Anorexia Nervosa, a type of eating disorder, continues to plague some of the world's population, particularly white adolescent females obsessed with looking thinner. This paper endeavors to explore what exactly anorexia is, in relation to the category of 'eating disorder' as well as other eating disorders such as bulimia. The criteria for diagnosis will be identified as well as the population in our society most susceptible to falling victim to this mental illness. Physical and mental signs and repercussions will also be highlighted along with 3 case studies advocating different treatments to combat this sickness. Traditional treatment normally consists of hospitalization, followed by psychotherapy. However, family or support therapy is gradually gaining credibility and popularity over traditional treatment routes.
Despite the fact that there is greater understanding amongst the medical profession and general society about the causes and effects of anorexia on its sufferers, there are still many people, both men and women, who suffer from what is largely considered a psychological disease. This paper endeavors to explore what anorexia is and how it differentiates from other eating disorders. The criteria for diagnosis will be highlighted and the demographics of the primary sufferers of this illness will be identified. The physical and behavioral signs of anorexia will be examined, as well as the physical and psychological repercussions of this sickness. Three different case studies will also be proffered by way of analyzing the effectiveness of current treatments, followed by a personal note on the significance of studying this illness.
Prior to undertaking a comprehensive analysis of anorexia, it is important to define the parameters of this study. Anorexia is driven by the victim's fixation with being thinner. The sufferer's body is normally starved and emaciated due to harsh dieting or purging.
Anorexia is a form of eating disorder, which is defined as "an abnormal relationship with food. A person who uses food to cope with life's stresses has an eating disorder." Eating disorders are brought on by factors such as personality or emotional imbalances, pressures from the family or friends, physical or sexual abuse, and biological or cultural susceptibility (the family may cook lots of rich food all the time but also be preoccupied with being thin). Eating disorders encompass anorexia nervosa, bulimia nervosa, and binge eating disorders.
Bulimia and compulsive exercise are affiliated with anorexia because they all fall under the banner of 'eating disorder.' "Bulimia involves forcing oneself to throw up after eating and/or the abusive use of diuretics, laxatives, rules, restrictions, or exercise." It frequently involves binge eating. Compulsive exercising is just another outlet of behavior; "Compulsive Exercise is another way to "purge" and disordered eaters who suffer with these symptoms are typically considered to be suffering from Anorexia, or Bulimia non-purging type (no use of laxatives, diuretics or self-induced vomiting)." However, these illnesses are not mutually exclusive - a victim can suffer all three simultaneously.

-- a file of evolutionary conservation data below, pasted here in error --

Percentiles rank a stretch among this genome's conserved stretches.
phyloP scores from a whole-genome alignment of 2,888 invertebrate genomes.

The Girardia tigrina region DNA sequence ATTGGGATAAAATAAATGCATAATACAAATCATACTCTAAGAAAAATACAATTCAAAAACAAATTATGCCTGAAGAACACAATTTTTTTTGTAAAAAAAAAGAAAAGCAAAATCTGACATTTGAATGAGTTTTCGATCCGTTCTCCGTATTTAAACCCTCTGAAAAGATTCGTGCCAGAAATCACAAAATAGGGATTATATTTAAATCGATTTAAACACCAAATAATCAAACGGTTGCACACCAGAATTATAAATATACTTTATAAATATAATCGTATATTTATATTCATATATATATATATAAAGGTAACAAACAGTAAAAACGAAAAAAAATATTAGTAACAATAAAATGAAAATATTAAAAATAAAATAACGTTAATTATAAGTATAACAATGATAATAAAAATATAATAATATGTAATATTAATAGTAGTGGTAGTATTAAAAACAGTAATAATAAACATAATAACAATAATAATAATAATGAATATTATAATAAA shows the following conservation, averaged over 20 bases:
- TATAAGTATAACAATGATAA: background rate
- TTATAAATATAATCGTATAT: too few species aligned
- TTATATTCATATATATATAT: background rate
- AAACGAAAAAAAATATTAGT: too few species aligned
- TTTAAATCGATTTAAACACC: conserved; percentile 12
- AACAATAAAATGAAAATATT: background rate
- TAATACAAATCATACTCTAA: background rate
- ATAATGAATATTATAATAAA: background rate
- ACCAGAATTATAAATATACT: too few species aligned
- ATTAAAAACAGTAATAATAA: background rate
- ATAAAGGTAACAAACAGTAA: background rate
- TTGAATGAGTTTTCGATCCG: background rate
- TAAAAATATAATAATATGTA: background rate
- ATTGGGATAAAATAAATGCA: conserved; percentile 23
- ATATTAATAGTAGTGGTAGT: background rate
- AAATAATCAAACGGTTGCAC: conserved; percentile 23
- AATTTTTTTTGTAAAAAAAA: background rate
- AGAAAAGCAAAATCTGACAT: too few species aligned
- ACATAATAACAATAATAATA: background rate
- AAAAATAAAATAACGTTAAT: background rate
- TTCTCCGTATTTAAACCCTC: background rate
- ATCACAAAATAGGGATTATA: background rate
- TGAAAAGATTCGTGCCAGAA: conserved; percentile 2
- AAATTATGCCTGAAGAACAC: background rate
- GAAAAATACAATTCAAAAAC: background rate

If one is diagnosed with anorexia, the sufferer usually harbors "an intense fear of obesity despite slenderness, an overwhelming body-image perception of being fat, weight loss of at least 25% from baseline or failure to gain weight appropriately (resulting in weight 25% less than would be expected from the patient's previous growth curve), absence of other physical illnesses to explain the weight loss or altered body-image perception, and at least 3 weeks of secondary amenorrhea or primary amenorrhea in a prepubescent adolescent."
In the U.S., 1 out of 100 adolescent females suffers from anorexia. It is also found more in middle-to-upper socioeconomic classes, as well as in white populations (more than any other race).
Physical signs exhibited by anorexics involve weight loss, slow metabolism, possible organ failure (even without warning), osteoporosis (brittle bones), agonizing pain, sluggish digestive system, poorly functioning large and small intestines, extreme constipation and indigestion, general tiredness, or anemia. Psychological signs and repercussions involve a distorted mind where the sufferer is continuously overcome by fear over everyday matters. Behavior may also appear irrational even though the sufferer will be unaware of their strange conduct. Sufferers can feel restless and anxious, and may even suffer from insomnia, in which case doctors often prescribe anti-depressants to help them sleep. Long-term effects could take the form of addiction to medication even after achieving their normal weight. Also, anorexia owns the highest mortality rate compared to all other mental sickness. "Relapses are common and tragically up to 10% later die from suicide or starvation."